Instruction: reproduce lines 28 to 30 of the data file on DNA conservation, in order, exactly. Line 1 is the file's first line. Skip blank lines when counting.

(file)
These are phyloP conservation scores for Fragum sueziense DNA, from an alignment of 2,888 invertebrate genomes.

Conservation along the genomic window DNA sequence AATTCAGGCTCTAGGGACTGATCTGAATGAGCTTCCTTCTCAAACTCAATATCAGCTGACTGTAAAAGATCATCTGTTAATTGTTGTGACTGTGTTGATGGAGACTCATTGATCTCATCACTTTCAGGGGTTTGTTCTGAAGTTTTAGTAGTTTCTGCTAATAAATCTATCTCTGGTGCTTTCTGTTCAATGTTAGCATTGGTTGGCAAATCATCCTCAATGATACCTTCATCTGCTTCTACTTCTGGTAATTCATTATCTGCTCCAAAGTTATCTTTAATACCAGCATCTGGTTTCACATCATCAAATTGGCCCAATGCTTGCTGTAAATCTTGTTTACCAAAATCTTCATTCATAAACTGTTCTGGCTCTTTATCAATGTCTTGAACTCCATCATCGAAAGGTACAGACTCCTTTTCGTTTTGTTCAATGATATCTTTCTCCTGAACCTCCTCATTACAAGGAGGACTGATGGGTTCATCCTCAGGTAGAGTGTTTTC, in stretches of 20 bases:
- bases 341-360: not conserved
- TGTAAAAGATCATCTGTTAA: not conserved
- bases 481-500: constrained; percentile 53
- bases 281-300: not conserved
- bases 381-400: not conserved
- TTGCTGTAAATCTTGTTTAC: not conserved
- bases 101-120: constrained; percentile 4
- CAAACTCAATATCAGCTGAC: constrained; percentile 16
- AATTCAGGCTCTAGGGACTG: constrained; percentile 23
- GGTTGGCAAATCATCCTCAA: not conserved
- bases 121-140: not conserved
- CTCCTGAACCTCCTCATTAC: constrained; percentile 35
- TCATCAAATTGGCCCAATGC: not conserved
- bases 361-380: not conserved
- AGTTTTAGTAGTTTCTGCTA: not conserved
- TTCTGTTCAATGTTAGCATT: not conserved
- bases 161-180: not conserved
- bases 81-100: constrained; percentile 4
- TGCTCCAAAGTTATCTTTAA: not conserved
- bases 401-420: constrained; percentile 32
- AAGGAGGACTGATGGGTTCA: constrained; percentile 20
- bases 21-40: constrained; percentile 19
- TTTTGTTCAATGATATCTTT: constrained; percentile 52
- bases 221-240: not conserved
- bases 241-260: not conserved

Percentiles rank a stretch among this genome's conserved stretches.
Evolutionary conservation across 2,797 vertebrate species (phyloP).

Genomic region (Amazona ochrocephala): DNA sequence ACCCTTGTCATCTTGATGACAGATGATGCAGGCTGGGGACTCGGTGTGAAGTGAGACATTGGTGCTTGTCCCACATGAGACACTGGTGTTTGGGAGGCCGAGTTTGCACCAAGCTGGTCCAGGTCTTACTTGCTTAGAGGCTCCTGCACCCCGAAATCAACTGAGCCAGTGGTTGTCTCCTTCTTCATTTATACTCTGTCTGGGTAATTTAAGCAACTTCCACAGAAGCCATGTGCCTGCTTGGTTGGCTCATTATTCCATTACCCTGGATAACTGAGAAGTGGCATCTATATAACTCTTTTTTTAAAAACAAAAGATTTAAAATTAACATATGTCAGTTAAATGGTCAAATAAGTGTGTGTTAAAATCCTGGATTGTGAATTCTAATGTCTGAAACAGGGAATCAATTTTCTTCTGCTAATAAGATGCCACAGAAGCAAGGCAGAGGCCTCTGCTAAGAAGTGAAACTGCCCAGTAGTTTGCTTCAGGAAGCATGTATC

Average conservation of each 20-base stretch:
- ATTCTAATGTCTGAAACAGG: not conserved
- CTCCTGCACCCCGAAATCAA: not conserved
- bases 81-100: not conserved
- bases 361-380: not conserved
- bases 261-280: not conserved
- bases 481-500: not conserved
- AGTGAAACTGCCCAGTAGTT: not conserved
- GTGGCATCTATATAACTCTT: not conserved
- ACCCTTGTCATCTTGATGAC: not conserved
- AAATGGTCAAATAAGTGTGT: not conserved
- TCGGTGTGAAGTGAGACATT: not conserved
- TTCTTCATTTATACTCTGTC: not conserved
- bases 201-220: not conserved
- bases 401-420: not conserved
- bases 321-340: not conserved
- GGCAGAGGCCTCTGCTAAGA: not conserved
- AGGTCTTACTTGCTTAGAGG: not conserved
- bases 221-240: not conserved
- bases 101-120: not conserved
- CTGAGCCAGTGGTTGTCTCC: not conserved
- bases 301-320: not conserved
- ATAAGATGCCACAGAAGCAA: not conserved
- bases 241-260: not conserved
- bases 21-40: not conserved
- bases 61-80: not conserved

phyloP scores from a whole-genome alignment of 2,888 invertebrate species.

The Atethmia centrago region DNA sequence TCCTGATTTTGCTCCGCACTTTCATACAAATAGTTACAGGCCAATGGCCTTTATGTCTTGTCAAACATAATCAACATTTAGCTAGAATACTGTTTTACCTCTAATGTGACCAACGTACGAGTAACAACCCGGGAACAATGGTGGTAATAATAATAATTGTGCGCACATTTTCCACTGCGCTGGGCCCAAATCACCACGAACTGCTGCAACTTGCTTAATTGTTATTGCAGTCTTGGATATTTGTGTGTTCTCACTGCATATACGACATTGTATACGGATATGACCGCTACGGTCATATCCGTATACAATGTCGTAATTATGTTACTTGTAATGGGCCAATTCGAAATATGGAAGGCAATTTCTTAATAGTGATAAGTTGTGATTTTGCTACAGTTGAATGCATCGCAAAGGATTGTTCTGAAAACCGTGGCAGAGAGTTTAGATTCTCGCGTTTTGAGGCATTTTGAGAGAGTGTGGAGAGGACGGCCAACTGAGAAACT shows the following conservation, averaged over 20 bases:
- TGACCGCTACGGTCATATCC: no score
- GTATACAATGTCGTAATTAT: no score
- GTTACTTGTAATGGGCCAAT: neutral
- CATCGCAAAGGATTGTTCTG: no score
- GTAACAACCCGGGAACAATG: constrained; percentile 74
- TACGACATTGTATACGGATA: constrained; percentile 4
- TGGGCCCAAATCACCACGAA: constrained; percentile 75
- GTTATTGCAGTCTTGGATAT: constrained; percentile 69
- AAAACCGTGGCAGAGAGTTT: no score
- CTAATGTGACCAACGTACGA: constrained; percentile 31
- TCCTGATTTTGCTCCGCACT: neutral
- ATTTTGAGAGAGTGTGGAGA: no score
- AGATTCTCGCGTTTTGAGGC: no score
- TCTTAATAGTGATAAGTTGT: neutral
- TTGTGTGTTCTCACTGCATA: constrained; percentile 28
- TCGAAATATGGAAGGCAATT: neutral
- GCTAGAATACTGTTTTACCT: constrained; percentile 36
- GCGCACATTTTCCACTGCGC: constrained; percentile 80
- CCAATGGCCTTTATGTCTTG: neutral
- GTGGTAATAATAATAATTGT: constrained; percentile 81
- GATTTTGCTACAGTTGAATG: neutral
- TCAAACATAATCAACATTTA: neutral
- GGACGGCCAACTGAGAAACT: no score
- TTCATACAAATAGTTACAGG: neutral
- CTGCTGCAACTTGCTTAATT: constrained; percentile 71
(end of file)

Percentiles rank a stretch among this genome's conserved stretches.
Evolutionary conservation across 2,797 vertebrate species (phyloP).

Genomic region (Amazona ochrocephala): DNA sequence ACCCTTGTCATCTTGATGACAGATGATGCAGGCTGGGGACTCGGTGTGAAGTGAGACATTGGTGCTTGTCCCACATGAGACACTGGTGTTTGGGAGGCCGAGTTTGCACCAAGCTGGTCCAGGTCTTACTTGCTTAGAGGCTCCTGCACCCCGAAATCAACTGAGCCAGTGGTTGTCTCCTTCTTCATTTATACTCTGTCTGGGTAATTTAAGCAACTTCCACAGAAGCCATGTGCCTGCTTGGTTGGCTCATTATTCCATTACCCTGGATAACTGAGAAGTGGCATCTATATAACTCTTTTTTTAAAAACAAAAGATTTAAAATTAACATATGTCAGTTAAATGGTCAAATAAGTGTGTGTTAAAATCCTGGATTGTGAATTCTAATGTCTGAAACAGGGAATCAATTTTCTTCTGCTAATAAGATGCCACAGAAGCAAGGCAGAGGCCTCTGCTAAGAAGTGAAACTGCCCAGTAGTTTGCTTCAGGAAGCATGTATC